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AI/ML Data Management Software System for NSRCs

Award Information
Agency: Department of Energy
Branch: N/A
Contract: DE-SC0022413
Agency Tracking Number: 0000271273
Amount: $1,146,472.00
Phase: Phase II
Program: STTR
Solicitation Topic Code: C53-15a
Solicitation Number: N/A
Solicitation Year: 2023
Award Year: 2023
Award Start Date (Proposal Award Date): 2023-04-03
Award End Date (Contract End Date): 2025-04-02
Small Business Information
520 E Main Street STE 200
Carnegie, PA 15106-2051
United States
DUNS: 016990771
HUBZone Owned: Yes
Woman Owned: No
Socially and Economically Disadvantaged: No
Principal Investigator
 Maria Chan
 (630) 252-4811
Business Contact
 Alexander Heit
Phone: (412) 615-4372
Research Institution
 Argonne National Laboratory (ANL)
 Diane Hart
9700 South Cass Ave
Lemont, IL 60439-4803
United States

 Federally Funded R&D Center (FFRDC)

C53-15a-271273Research labs are unable to effectively collaborate and fully utilize microscopy data due to data silos, insufficient data interoperability, and a lack of common data management standards. To address this problem, this innovation will increase the impact of scientific datasets by delivering (1) an extensible software system and (2) microscopy tools which support findability, accessibility, interoperability, and reuse of data in multi-tool, multi-user scientific research facilities. Challenges within microscopy labs are heightened due to complex and powerful microscopy techniques. While localized efforts have addressed disparate data standards, no large-scale, cloud-enabled collaborative tool exists, and the manual annotation of imagery makes data difficult to index, organize, and reference. Few standard data-sharing tools are available, and data-sharing principles in microscopy are severely lacking. Conventional, time-consuming practices remain prevalent, including sharing research findings solely via publication and only upon request. Some researchers have built their own, home-grown solutions. Metadata is often incomplete and data management suffers, as discovered during Phase I interviews conducted with scientists, researchers, and other potential end-users. Working with scientific research facilities, an architecture of the tool, designed to maximize findability of data, was developed. A cloud-deployable web application to store metadata on microscopy datasets was designed, and wireframes for a user interface were approved. Using a machine learning model, a data ingestion pipeline was implemented to minimize collaboration obstacles between researchers. Phase II will focus on a second pipeline component – an automatic tagging machine learning model. The platform has been designed to implement the following key characteristics in the Phase II effort: automated ingestion, applicability across file types, cloud storage and access, automated metadata tagging, data cataloging, automated attribution, user access control, automated curation, and accessibility to previously “dark” data. Improved collaboration and data availability will save time and money, and will also help to validate research results, enabling the combination of data types and the reuse of hard-to-generate data, accelerating ideas for future research, and benefiting data sharers. Transcribing and anonymizing data may take up to one hour per minute fragment, Data documentation, including adding descriptive metadata, may take four hours per experiment and require 60 metadata fields. The proposed innovation could reduce 50% of the time spent documenting data, increasing researcher efficiency, and saving laboratory money. Additionally, to use microscopy data more efficiently, networks should transfer and store data at a speed of at least 1 gigabit per second and provide centralized storage. This technology will provide both centralized storage and software that performs at that speed.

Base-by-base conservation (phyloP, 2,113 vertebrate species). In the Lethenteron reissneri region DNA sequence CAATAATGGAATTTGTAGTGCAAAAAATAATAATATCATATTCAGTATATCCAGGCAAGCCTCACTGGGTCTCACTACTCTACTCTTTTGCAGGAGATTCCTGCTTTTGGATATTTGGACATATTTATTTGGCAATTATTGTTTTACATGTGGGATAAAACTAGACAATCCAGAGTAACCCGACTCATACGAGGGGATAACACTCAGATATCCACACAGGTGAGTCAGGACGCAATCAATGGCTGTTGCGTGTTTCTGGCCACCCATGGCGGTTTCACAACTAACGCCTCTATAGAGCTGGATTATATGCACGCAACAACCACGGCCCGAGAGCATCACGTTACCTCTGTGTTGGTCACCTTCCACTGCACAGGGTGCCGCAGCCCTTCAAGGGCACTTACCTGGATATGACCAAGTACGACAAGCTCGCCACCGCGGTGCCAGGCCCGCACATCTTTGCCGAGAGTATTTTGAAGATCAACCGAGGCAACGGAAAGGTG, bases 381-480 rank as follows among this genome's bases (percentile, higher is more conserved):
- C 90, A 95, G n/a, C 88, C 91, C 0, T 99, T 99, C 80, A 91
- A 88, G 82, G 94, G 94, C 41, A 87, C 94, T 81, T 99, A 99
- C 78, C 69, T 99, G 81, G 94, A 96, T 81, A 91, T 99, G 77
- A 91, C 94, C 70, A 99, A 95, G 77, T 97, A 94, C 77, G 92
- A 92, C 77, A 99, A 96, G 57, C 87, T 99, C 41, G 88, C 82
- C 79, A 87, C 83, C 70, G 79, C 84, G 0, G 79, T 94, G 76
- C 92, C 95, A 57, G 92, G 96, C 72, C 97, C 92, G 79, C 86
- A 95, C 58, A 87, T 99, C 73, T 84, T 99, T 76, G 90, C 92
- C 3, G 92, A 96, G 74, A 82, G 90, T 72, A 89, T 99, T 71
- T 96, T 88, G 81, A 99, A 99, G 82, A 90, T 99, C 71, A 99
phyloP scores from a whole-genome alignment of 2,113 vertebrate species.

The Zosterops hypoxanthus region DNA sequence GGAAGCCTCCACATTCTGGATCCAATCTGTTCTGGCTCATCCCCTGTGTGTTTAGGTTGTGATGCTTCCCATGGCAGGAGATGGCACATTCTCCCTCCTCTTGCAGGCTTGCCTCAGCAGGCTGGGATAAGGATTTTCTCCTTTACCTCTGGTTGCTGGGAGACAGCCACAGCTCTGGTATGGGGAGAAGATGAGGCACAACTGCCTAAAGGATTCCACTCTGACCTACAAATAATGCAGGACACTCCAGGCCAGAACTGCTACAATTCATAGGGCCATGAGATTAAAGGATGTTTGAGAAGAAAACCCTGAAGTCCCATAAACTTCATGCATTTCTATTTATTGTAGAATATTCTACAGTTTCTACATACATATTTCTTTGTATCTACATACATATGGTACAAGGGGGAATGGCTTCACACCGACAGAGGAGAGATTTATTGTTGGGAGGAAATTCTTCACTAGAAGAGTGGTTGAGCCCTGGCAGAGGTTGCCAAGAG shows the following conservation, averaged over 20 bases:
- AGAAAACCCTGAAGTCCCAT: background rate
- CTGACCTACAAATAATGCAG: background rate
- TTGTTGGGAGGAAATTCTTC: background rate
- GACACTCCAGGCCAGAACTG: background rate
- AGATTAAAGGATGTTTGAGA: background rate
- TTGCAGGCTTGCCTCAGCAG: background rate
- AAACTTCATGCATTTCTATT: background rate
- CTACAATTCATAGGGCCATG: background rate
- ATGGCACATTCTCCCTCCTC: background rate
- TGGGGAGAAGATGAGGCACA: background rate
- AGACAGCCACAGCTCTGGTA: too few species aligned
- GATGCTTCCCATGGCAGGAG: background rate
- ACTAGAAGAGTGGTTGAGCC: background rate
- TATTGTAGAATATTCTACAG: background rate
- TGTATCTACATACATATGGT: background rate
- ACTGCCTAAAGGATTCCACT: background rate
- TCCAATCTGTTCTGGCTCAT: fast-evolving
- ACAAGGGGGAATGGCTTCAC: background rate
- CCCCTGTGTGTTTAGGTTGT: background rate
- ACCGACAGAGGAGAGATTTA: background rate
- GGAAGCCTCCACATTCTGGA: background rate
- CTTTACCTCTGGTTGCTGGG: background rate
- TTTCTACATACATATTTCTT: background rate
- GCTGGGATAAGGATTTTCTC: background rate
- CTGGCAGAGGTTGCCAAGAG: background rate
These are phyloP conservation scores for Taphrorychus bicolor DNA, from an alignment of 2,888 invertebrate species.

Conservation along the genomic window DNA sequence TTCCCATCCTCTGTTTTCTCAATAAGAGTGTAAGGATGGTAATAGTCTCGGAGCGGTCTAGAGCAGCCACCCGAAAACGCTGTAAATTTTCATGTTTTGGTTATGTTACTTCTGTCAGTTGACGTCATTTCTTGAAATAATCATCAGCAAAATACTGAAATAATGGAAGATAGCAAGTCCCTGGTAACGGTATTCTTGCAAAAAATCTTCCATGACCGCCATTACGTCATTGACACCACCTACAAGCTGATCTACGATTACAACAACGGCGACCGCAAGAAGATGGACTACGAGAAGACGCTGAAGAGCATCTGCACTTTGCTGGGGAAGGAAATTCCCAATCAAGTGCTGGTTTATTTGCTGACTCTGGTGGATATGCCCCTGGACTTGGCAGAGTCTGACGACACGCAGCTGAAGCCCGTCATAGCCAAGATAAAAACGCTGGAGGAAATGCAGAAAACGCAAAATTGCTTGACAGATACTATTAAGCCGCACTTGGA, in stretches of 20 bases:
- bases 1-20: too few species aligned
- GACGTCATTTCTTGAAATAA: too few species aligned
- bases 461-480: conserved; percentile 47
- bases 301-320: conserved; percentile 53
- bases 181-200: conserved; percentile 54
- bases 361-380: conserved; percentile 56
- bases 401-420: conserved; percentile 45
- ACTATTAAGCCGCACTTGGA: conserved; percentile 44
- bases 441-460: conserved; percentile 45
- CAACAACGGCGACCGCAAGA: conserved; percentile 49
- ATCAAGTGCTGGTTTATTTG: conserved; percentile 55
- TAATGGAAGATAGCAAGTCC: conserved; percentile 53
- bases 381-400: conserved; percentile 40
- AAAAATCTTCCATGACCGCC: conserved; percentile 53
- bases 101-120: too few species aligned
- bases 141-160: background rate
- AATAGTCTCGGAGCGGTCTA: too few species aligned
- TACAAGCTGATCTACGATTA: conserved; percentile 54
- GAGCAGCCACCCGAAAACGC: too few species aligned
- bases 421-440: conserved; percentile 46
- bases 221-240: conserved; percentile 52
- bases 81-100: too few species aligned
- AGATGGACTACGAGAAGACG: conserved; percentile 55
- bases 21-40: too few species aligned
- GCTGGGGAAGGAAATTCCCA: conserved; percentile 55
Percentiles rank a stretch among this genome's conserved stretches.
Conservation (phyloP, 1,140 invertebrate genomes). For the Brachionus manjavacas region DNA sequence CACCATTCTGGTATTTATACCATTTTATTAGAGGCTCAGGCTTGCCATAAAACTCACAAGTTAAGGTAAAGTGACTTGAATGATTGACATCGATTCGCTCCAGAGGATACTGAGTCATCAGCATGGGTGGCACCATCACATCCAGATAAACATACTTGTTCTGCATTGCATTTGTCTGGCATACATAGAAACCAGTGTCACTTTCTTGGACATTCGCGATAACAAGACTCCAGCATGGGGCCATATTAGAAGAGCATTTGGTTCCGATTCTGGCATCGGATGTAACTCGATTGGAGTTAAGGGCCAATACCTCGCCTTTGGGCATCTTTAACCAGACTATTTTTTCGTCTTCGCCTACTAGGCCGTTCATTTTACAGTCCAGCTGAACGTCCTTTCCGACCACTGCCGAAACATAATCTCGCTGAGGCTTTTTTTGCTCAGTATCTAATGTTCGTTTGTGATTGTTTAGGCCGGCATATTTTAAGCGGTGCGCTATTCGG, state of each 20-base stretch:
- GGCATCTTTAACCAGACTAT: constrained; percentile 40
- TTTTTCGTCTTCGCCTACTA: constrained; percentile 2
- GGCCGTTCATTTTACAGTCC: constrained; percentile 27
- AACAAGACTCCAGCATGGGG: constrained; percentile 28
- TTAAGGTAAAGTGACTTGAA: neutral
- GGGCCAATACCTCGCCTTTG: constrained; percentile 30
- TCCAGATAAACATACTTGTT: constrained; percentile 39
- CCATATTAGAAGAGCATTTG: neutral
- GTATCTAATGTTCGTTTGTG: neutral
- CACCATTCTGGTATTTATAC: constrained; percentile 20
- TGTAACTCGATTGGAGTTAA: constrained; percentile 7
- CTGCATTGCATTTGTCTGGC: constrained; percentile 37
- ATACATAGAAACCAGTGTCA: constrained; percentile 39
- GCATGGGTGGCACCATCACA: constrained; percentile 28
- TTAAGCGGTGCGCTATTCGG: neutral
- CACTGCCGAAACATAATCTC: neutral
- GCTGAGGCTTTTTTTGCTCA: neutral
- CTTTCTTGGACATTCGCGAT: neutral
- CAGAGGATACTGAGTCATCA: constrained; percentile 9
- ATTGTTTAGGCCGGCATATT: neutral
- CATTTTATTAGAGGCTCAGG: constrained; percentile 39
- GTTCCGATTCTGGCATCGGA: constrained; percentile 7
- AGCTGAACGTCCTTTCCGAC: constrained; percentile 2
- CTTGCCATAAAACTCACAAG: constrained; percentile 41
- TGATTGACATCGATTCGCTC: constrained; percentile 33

* Information listed above is at the time of submission. *

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